Giving credit where credit is due? the Community Reinvestment Act and mortgage lending in lower-income neighborhoods
Abstract: I identify and quantify the mortgage supply effect of the Community Reinvestment Act (CRA), a law mandating that banks help provide credit in lower-income neighborhoods, by exploiting a discontinuity in the selection rule determining which census tracts CRA targets. Using a comprehensive source of micro data on MSA mortgage applications, I find that CRA affects bank lending primarily in large MSA's, where banks are most scrutinized. The analysis indicates that CRA's effect on bank originations was about 4% between 1994 and 1996, and expanded to 8% in 1997-2002, consistent with the timing of a reform strengthening CRA. I provide some evidence that marginal loans go to atypical, potentially higher-risk borrowers. The results also indicate net \"crowd-in\": lending to targeted tracts by unregulated institutions rises in post-reform years, in particular to those areas that have had relatively low home purchase volume in the recent past, consistent with a model of information externalities in credit markets. Finally, using changes in tract eligibility status following the release of Census 2000 data as an additional source of variation, I find that CRA increased bank lending to newly targeted tracts in large MSA's by 4-5% in 2004 and 2005.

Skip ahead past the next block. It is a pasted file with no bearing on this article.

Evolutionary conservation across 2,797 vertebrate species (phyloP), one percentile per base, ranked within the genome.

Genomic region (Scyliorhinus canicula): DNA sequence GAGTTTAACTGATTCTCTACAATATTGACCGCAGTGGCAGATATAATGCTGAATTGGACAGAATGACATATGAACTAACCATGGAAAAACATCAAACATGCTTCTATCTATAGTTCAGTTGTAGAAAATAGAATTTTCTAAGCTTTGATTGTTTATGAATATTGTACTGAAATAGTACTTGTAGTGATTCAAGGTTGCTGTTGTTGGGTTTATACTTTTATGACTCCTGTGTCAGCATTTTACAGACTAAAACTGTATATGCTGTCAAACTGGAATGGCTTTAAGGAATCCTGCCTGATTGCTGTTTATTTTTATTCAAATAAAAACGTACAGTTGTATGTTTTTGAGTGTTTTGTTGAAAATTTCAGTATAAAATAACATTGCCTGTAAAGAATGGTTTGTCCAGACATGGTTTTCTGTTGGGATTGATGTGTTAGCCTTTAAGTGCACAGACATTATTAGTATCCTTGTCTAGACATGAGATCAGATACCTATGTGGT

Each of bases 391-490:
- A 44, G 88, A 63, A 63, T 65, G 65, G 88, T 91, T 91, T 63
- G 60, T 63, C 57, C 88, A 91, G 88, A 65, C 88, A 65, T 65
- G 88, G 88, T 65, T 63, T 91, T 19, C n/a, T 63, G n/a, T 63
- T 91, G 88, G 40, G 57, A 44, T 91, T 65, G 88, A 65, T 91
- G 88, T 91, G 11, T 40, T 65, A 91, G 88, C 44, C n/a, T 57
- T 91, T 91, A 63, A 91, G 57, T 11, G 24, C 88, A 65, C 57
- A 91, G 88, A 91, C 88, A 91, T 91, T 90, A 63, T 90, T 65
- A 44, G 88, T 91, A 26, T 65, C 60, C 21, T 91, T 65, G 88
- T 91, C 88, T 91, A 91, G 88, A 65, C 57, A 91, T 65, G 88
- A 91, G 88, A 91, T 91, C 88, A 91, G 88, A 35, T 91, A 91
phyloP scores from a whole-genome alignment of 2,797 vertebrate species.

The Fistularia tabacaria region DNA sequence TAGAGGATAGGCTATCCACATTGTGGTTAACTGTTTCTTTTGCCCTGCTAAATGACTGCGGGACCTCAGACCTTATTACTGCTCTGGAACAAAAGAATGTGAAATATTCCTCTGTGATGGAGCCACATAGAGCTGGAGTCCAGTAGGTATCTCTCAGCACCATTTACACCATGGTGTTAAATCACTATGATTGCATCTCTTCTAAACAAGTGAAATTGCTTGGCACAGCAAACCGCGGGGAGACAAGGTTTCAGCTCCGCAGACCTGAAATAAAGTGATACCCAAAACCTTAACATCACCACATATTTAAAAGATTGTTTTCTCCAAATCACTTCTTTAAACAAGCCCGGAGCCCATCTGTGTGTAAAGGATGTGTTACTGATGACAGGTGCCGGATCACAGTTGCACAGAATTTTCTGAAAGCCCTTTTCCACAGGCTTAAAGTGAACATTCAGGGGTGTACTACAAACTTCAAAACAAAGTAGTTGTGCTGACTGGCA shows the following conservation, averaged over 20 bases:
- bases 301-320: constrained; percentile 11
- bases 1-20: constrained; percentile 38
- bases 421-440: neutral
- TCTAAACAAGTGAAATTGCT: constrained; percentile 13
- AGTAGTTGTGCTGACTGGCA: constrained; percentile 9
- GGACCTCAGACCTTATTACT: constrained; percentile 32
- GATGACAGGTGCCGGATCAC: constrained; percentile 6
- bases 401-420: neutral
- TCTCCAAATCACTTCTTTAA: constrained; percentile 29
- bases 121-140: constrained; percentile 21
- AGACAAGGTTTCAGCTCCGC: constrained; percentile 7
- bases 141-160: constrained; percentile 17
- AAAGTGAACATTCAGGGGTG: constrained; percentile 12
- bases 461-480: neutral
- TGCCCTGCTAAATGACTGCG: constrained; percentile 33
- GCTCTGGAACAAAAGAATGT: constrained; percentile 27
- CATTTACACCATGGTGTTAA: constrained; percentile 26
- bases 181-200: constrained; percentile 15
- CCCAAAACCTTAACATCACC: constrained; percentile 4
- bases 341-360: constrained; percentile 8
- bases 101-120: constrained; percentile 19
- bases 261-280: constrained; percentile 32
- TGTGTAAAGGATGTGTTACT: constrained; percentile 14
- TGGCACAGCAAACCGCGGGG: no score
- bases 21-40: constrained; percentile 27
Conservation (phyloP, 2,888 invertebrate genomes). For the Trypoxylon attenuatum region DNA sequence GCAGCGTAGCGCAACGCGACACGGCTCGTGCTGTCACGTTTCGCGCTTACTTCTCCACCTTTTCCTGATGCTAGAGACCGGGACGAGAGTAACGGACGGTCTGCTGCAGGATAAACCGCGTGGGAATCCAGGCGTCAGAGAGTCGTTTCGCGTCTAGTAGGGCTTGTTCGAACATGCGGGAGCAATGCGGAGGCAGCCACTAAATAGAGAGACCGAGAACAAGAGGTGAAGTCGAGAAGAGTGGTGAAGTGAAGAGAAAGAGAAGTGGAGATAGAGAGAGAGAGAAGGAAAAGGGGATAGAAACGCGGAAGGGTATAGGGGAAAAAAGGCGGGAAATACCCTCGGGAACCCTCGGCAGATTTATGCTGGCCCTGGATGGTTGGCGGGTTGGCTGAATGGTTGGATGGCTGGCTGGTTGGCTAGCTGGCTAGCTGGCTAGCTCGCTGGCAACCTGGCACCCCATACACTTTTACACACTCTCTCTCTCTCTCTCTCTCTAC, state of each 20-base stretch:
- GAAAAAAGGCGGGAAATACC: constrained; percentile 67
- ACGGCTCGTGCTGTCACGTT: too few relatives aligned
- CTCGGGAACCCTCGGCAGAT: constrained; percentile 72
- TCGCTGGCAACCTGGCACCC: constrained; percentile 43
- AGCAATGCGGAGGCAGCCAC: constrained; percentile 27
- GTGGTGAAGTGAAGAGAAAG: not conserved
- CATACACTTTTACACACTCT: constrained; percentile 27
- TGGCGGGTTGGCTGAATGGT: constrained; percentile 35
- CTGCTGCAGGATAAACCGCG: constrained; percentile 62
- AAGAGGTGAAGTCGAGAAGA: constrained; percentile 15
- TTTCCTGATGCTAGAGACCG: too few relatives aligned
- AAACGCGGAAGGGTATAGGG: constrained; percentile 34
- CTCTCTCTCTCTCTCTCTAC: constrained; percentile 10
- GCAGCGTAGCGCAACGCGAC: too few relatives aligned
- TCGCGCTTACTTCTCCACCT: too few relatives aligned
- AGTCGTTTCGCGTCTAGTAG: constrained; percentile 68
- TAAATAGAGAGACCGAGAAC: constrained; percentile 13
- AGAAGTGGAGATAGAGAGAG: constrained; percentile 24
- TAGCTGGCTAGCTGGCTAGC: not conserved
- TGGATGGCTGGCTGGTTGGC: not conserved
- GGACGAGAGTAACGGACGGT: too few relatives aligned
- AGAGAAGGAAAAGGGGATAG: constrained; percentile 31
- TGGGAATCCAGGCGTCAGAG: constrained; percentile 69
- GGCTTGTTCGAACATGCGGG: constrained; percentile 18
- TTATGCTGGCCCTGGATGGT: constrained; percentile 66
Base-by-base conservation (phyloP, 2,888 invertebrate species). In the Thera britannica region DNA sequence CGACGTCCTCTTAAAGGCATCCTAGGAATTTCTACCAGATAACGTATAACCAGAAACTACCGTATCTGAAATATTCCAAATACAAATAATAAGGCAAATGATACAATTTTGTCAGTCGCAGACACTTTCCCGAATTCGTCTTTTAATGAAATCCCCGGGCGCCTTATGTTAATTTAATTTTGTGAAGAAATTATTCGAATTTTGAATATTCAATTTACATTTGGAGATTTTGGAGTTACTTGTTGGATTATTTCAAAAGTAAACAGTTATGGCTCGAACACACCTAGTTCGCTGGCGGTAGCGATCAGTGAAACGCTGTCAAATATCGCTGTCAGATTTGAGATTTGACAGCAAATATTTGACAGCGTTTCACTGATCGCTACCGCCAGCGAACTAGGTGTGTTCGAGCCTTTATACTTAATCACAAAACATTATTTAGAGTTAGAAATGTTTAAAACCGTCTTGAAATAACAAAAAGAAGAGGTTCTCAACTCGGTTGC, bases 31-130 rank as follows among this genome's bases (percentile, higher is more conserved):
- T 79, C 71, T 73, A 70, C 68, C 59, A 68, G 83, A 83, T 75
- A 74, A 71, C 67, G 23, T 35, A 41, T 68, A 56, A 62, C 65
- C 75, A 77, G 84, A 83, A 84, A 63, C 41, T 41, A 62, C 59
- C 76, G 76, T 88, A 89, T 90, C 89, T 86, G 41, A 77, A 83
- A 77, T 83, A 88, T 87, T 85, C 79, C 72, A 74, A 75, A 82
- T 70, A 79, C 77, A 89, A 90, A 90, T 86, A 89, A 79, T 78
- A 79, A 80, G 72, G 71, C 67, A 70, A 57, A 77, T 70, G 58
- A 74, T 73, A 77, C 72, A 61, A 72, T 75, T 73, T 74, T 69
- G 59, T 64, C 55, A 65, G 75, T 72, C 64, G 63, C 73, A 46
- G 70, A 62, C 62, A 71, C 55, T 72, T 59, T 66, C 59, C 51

File(s): File format is text/html http://www.federalreserve.gov/pubs/feds/2008/200861/200861abs.html
File(s): File format is application/pdf http://www.federalreserve.gov/pubs/feds/2008/200861/200861pap.pdf
Part of Series: Finance and Economics Discussion Series
Publication Date: 2008